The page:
Research and Practice

Policy Expertise
Community Partners


Our faculty work at the forefront of the field. They work on the leading edge of the latest environmental, scientific, and policy trends. These experienced scholars, who understand the dynamic nature of their fields, help our students bridge between the concepts learned in the classroom and real-world applications.

All ESS Department faculty members engage in scholarly research with students. Many of the faculty have extramural funding and continually publish in peer-reviewed scientific journals with undergraduate and graduate student authors.

Matthew Aiello-Lammens, PhD
Available as a Grad Primary Advisor and/or Committee Member

Matthew Aiello-Lammens is trained as an Ecologist and Conservation Scientist. He studies factors influencing changes to species ranges, the likely causes of population declines and explosions, and the interconnectedness among species that results in the ecosystems we observe, near and far. He received a B.A. in Physics from Columbia University, a Ph.D. in Ecology and Evolution from Stony Brook University, and was a postdoctoral research associate at the University of Connecticut. He is currently working on several projects addressing questions related to community ecology, species demography, and conservation science, spanning different regions in the world from the northeastern United States to South Africa. As an educator, he teaches students to investigate the environment around them and guides independent research projects that contribute to our understanding of species ranges.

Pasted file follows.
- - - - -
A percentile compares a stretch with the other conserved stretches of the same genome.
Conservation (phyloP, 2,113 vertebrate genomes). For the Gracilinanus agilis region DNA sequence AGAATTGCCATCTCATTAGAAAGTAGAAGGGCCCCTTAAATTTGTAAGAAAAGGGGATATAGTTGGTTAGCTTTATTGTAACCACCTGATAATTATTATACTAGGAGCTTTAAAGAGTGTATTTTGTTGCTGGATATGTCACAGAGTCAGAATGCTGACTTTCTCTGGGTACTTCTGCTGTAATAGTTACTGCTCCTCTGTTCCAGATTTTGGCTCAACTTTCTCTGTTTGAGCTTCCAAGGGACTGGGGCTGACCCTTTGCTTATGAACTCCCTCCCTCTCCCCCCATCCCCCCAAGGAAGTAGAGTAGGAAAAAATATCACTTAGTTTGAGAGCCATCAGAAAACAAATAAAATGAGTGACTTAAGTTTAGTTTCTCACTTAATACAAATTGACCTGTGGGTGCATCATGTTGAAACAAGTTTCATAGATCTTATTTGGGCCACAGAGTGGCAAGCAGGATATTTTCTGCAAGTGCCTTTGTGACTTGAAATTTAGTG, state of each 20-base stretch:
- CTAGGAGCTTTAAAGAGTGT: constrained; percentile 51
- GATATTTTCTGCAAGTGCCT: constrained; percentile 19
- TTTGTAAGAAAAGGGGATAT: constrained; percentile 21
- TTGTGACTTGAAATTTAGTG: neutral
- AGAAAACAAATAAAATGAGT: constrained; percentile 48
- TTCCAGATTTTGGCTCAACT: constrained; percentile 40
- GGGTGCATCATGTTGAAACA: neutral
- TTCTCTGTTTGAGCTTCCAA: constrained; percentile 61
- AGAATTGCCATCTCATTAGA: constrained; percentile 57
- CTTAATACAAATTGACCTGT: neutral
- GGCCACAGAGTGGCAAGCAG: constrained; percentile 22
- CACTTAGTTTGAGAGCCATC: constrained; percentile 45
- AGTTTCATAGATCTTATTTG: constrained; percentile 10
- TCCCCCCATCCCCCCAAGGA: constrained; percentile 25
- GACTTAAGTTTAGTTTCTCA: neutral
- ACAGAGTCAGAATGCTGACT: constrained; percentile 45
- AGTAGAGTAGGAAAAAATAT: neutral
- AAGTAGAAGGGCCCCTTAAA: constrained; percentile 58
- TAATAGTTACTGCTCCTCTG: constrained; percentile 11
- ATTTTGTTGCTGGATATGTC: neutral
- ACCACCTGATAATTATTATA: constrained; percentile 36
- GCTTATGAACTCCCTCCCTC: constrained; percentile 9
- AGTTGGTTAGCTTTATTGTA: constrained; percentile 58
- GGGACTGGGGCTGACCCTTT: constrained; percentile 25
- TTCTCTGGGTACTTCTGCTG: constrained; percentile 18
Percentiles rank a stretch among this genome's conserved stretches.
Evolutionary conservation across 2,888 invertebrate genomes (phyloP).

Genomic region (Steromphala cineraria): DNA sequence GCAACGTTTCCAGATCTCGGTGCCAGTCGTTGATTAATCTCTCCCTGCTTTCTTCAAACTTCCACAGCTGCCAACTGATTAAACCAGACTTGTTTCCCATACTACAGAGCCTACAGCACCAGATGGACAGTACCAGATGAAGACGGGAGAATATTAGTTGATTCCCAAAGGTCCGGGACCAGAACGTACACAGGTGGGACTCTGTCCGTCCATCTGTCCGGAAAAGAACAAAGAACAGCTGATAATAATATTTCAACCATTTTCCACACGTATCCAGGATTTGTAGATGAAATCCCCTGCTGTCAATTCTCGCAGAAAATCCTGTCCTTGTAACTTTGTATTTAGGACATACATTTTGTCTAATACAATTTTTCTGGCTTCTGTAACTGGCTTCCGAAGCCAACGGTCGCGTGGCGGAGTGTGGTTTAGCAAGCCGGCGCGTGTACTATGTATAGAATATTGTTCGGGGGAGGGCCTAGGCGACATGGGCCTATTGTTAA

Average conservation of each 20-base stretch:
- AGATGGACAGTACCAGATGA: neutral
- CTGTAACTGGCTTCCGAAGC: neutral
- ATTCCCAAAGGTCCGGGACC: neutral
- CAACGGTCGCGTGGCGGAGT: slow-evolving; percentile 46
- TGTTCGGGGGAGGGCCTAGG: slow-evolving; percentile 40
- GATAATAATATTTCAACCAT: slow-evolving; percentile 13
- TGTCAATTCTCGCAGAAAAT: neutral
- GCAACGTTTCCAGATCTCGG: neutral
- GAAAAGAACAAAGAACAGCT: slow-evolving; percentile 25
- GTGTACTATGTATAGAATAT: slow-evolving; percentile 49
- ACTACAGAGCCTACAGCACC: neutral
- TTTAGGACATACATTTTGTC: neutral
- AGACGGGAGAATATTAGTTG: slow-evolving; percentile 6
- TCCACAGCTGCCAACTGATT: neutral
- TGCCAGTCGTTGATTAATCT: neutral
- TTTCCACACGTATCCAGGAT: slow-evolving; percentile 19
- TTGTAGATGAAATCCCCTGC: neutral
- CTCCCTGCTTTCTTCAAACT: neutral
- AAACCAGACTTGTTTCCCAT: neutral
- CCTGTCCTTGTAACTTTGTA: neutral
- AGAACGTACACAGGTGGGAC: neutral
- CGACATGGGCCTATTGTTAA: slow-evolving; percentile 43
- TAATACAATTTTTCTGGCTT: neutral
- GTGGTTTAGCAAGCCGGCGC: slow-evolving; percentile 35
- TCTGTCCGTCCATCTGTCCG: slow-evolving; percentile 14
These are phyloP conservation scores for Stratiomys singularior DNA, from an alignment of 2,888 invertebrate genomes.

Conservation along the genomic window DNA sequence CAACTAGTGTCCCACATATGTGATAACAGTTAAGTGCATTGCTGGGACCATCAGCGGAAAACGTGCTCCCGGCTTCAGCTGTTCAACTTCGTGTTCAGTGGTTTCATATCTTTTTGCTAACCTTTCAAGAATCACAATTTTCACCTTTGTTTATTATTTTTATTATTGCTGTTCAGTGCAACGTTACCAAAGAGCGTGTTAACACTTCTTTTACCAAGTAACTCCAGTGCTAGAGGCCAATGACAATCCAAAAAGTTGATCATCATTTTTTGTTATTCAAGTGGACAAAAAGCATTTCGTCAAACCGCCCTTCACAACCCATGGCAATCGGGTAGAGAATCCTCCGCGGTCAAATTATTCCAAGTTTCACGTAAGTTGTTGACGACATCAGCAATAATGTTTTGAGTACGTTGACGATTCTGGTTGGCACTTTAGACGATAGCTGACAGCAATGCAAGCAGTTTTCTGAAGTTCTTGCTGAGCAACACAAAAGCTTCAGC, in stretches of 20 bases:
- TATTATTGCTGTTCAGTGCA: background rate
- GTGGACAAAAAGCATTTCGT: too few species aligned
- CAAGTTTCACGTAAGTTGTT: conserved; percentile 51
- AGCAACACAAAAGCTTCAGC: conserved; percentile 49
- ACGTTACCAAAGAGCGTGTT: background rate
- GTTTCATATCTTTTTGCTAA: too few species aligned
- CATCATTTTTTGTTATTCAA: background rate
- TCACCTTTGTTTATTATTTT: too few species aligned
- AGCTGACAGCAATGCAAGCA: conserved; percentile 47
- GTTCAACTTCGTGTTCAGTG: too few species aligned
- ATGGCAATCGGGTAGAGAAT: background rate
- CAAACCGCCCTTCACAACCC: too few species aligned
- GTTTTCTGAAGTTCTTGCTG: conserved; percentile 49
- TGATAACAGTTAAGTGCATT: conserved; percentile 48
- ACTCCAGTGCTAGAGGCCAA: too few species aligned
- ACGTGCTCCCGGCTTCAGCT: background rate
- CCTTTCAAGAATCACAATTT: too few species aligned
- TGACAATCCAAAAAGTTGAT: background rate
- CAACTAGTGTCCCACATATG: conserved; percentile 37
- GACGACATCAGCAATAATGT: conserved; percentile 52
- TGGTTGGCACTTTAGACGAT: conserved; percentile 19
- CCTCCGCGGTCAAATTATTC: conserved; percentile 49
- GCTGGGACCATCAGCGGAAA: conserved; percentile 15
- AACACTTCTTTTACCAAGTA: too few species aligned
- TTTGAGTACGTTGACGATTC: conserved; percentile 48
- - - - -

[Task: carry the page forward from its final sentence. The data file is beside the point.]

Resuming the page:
E. Melanie DuPuis, PhD
Available as a Grad Primary Advisor and/or Committee Member 

E. Melanie DuPuis has a broad range of experience in both environmental policy and academic research. Previous to taking the position as Chair of Pace ESS, she was Associate Director of the University of California Washington Center (2010-2014). From 1997-2014 she was Professor of Sociology at UC Santa Cruz, where she collaborated with faculty in the UCSC Engineering, Political Science, and Environmental Studies Departments to build an interdisciplinary sustainability curriculum.  She was an Energy and Environment Policy Analyst with the State of New York from 1991-1997.  Her work covers food and agriculture, air pollution policy and remaking governance for sustainable transitions. Her research publications include Nature’s Perfect Food: How Milk Became America’s Drink; Smoke and Mirrors: The Politics and Culture of Air Pollution (ed.); Dangerous Digestion: The Politics of American Dietary Advice; and Food Across Borders (co-ed).